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Recycling Is Good

Recycling Is Good

I need to apologize. In the past two February issues of this magazine, I repeated the same joke. I should be shot. (Or at least half shot.)

Let me explain.

I was meandering around my estate, out near the servants’ quarters, when I realized it was time to do another installment of that much-awaited monthly ritual we call “Frankly Speaking.” (The title of the column is funny, because my name’s Frank, get it?

I also realized I was at someone else’s house, but that’s not the point. The point is, I was tasked once again with viewing the world of gaming through the prism of goofiness you’ve come to enjoy.

But what to write about?

After pondering this question for way too long (a full day, I think), I decided to see what I wrote about in last year’s February issue, and the February before that. Each article was different. In 2009, I wrote about the hazards of my occupation (you know, paper cuts and the like); and last year, I wrote about casino smells. (The kind they pump in to control our minds.) However, in both columns, I mentioned news items I had pulled “off the wire,” and made the same wisecrack about having an old-timey news wire in my office. Sorry.

As it turns out, it was even funnier the second time. But anyway, let’s see what’s on the old wire this month. (Cue ticking sound.)

Tick-tick-tick… Flash! Angelina Pivarnick, who apparently is a “reality TV star” from that moron-fest Jersey Shore, is getting sued along with Trump Taj Mahal, by a woman who got in a fight with her at the Taj. The woman says she was attacked by Pivarnick, who in turn says she was lured into the fight, while she was on her way to another fight, which she had scheduled with another “reality TV star” at that very casino.

Let me see if I have this straight. The Jersey Shore knucklehead had a running feud with Kerry Schwartz, who had won a contest in a VH1 reality show called Frank the Entertainer in a Basement Affair. That show involves women who compete for the attentions of Frank “The Entertainer” Maresca, yet another “reality TV star.” As far as I can tell, that show involved women living in the basement of a house owned by Maresca and his parents. But let’s not delve further into that. Nothing good would come out of it.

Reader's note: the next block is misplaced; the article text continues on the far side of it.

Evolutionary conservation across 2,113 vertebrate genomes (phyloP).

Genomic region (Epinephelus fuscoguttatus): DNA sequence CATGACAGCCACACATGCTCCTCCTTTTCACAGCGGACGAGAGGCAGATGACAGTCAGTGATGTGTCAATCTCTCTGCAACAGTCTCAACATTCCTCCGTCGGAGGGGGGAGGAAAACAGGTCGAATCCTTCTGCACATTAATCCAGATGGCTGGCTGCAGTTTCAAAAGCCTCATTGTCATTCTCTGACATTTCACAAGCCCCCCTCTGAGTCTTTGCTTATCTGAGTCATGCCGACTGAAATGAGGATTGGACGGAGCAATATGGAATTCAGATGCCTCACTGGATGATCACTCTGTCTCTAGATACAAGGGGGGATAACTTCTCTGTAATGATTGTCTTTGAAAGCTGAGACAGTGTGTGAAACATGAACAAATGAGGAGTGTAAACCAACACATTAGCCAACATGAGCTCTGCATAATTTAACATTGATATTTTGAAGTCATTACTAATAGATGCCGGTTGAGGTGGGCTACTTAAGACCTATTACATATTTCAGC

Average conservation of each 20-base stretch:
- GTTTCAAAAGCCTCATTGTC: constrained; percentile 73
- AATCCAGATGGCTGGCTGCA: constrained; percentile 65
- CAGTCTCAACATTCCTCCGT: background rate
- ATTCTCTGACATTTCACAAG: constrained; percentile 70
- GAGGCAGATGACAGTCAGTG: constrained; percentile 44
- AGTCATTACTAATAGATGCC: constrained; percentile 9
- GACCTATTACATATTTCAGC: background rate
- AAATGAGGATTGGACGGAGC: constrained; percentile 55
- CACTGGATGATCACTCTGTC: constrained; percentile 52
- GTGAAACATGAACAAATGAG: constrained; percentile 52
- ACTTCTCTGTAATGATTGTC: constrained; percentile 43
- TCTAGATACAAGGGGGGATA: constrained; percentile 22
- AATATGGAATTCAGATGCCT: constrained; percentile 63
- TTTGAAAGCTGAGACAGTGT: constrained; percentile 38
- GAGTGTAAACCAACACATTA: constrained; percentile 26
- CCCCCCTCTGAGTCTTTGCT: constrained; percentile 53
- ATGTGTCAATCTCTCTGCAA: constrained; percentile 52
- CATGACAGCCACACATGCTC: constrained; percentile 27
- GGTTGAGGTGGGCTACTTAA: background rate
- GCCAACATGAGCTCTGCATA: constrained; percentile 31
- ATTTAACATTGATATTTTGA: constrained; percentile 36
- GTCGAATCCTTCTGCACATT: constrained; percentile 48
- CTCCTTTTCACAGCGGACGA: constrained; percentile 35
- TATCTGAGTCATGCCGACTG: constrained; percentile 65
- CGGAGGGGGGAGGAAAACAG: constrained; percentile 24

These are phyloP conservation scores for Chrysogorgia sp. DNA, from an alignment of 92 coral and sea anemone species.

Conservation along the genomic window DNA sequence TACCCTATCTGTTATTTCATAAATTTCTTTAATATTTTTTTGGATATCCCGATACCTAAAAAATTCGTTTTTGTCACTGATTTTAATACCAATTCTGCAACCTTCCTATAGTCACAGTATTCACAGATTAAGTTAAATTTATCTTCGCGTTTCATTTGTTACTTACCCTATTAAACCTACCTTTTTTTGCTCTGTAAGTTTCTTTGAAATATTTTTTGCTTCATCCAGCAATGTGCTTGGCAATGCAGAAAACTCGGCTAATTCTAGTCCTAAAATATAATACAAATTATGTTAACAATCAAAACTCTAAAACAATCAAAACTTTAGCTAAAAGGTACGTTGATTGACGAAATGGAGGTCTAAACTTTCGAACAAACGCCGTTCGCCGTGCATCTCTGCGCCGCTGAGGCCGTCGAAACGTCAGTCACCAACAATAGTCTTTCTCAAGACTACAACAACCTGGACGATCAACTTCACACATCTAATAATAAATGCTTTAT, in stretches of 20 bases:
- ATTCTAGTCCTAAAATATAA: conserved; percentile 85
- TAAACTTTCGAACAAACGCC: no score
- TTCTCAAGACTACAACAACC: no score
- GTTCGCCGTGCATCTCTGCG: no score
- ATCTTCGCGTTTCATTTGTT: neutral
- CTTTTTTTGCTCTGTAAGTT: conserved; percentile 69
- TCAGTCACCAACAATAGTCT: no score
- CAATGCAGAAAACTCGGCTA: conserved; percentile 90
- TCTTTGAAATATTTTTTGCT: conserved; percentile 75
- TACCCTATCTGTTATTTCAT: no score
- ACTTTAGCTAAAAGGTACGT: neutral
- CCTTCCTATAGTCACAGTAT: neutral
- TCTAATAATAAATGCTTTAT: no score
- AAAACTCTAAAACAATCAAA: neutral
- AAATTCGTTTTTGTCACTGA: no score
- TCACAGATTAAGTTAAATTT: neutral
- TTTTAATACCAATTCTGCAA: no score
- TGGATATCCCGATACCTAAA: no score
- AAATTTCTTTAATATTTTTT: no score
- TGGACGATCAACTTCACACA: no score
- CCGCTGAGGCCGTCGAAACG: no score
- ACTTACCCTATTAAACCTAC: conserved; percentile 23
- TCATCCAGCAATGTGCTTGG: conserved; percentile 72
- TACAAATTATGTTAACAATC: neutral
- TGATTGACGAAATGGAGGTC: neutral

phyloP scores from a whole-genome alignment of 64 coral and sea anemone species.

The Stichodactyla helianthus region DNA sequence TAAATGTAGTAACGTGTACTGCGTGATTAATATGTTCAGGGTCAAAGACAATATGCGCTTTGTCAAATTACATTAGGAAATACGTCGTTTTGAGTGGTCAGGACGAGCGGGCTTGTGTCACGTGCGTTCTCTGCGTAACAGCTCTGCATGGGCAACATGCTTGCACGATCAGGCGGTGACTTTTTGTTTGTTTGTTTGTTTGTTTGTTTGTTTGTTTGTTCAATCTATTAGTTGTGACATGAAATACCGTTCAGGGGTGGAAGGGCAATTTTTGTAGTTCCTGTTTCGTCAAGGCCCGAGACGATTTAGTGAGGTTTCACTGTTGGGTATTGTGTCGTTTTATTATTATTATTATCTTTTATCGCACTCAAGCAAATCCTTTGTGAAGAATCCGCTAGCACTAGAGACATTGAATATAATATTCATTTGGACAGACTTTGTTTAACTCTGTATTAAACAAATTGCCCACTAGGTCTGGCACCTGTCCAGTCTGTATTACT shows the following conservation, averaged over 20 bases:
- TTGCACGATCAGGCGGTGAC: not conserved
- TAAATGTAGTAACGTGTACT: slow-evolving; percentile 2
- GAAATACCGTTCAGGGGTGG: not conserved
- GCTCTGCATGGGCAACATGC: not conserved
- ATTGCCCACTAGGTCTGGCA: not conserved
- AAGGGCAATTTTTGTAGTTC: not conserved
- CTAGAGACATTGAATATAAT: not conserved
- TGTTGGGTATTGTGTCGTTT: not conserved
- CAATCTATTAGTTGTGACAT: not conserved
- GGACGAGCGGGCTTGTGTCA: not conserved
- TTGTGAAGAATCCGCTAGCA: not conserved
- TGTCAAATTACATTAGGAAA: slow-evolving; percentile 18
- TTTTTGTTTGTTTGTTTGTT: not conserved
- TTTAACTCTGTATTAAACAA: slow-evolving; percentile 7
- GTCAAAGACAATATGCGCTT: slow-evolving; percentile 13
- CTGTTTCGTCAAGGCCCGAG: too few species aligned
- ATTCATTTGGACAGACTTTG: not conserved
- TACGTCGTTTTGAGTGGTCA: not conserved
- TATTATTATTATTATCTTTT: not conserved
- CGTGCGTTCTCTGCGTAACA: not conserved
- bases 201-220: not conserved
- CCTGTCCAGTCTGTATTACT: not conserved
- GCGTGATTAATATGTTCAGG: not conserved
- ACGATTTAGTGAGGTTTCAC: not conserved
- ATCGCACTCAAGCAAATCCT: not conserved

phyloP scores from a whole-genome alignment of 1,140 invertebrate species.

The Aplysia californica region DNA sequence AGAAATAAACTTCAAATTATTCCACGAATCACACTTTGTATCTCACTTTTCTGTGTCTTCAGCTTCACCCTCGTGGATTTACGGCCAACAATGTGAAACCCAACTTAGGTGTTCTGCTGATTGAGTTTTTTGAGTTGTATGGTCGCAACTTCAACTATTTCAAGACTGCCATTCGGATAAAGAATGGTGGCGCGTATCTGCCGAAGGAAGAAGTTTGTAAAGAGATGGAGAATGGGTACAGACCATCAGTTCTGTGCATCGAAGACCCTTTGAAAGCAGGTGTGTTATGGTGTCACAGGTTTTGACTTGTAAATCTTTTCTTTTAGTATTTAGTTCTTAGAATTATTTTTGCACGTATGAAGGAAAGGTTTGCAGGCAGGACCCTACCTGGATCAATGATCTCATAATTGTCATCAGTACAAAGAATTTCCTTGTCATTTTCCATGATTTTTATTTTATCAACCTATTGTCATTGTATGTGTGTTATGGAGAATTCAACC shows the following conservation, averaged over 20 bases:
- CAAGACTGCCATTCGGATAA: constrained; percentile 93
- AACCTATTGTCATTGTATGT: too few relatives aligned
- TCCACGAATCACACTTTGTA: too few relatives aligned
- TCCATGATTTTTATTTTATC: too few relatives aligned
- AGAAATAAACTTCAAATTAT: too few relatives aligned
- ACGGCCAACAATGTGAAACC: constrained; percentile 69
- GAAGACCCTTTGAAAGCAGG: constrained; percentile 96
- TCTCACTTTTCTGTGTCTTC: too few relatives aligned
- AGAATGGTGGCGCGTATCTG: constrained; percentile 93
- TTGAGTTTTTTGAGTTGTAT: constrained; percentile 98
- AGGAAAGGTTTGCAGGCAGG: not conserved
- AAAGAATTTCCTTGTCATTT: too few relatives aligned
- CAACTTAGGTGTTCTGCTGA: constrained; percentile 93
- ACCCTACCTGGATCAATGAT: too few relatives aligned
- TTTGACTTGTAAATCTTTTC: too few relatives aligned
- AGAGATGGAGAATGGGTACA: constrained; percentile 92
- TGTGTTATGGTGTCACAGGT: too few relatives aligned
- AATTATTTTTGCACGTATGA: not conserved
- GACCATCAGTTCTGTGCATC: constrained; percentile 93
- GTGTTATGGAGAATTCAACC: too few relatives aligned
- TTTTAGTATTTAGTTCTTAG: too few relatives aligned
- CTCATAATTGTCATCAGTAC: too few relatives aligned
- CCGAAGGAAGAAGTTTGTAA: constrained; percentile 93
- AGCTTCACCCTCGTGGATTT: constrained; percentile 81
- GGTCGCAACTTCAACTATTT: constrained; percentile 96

Schwartz, who won the right to be Frank’s girlfriend but got dumped by him three seconds after the show was done, did some celebrity boxing—you know, like reality TV stars do—and was subsequently “dissed” by Pivarnick in comments about that event, and the two got in a real fistfight in a bar somewhere. (You know, like reality TV stars do.)

The “Official Rematch” was scheduled as an entertainment event at the Taj, apparently appealing to the same level of spectator that frequents cockfights. But Pivarnick never made it, because she got in a fight on the way to the fight, and got kicked to the street by Taj security.

Sadly, I’ve never watched Jersey Shore or Frank the Entertainer in a Basement Affair. But if this story tells us anything, it is that Trump Taj Mahal security guards are to be commended.

After reading about this, I do have some personal advice for casino entertainment directors: If you are going to schedule any more celebrity fights between reality TV stars, please make them to the death.

OK, what else is in the news this month? Tick-tick-tick… Flash! The Maryland legislature is considering a new bill to add enticements to potential licensees for the casino authorized at Rocky Gap state park. The license comes with a requirement to buy a run-down lodge at the park, and along with the state’s 67 percent revenue tax, the prospect of running slots at Rocky Gap has been about as popular as a license to run a slot casino in a cave in Afganistan. Or a South Bronx crack house. Or San Quentin.

Maryland lawmakers are again considering measures to make Rocky Gap more appealing. They’re the same measures I told you about last August—stuff like applying the lodge purchase price to the licensing fee, or lowering the tax rate to the bargain-basement level of 65.5 percent, or giving away a free hot plate with the license. (OK, I made the last one up.)

They’ve gone with the title for the legislation I suggested in my August column. It will be known as the “For The Love Of God Take This Casino Act of 2011.”

Hey, that joke was funnier the second time, too!

Frank Legato is editor of Global Gaming Business magazine. He has been writing on gaming topics since 1984, when he launched and served as editor of Casino Gaming magazine. Legato, a nationally recognized expert on slot machines, has served as editor and reporter for a variety of gaming publications, including Public Gaming, IGWB, Casino Journal, Casino Player, Strictly Slots and Atlantic City Insider. He has an B.A. in journalism and an M.A. in communications from Duquesne University in Pittsburgh, PA. He is the author of the books, How To Win Millions Playing Slot Machines... Or Lose Trying, and Atlantic City: In Living Color.  

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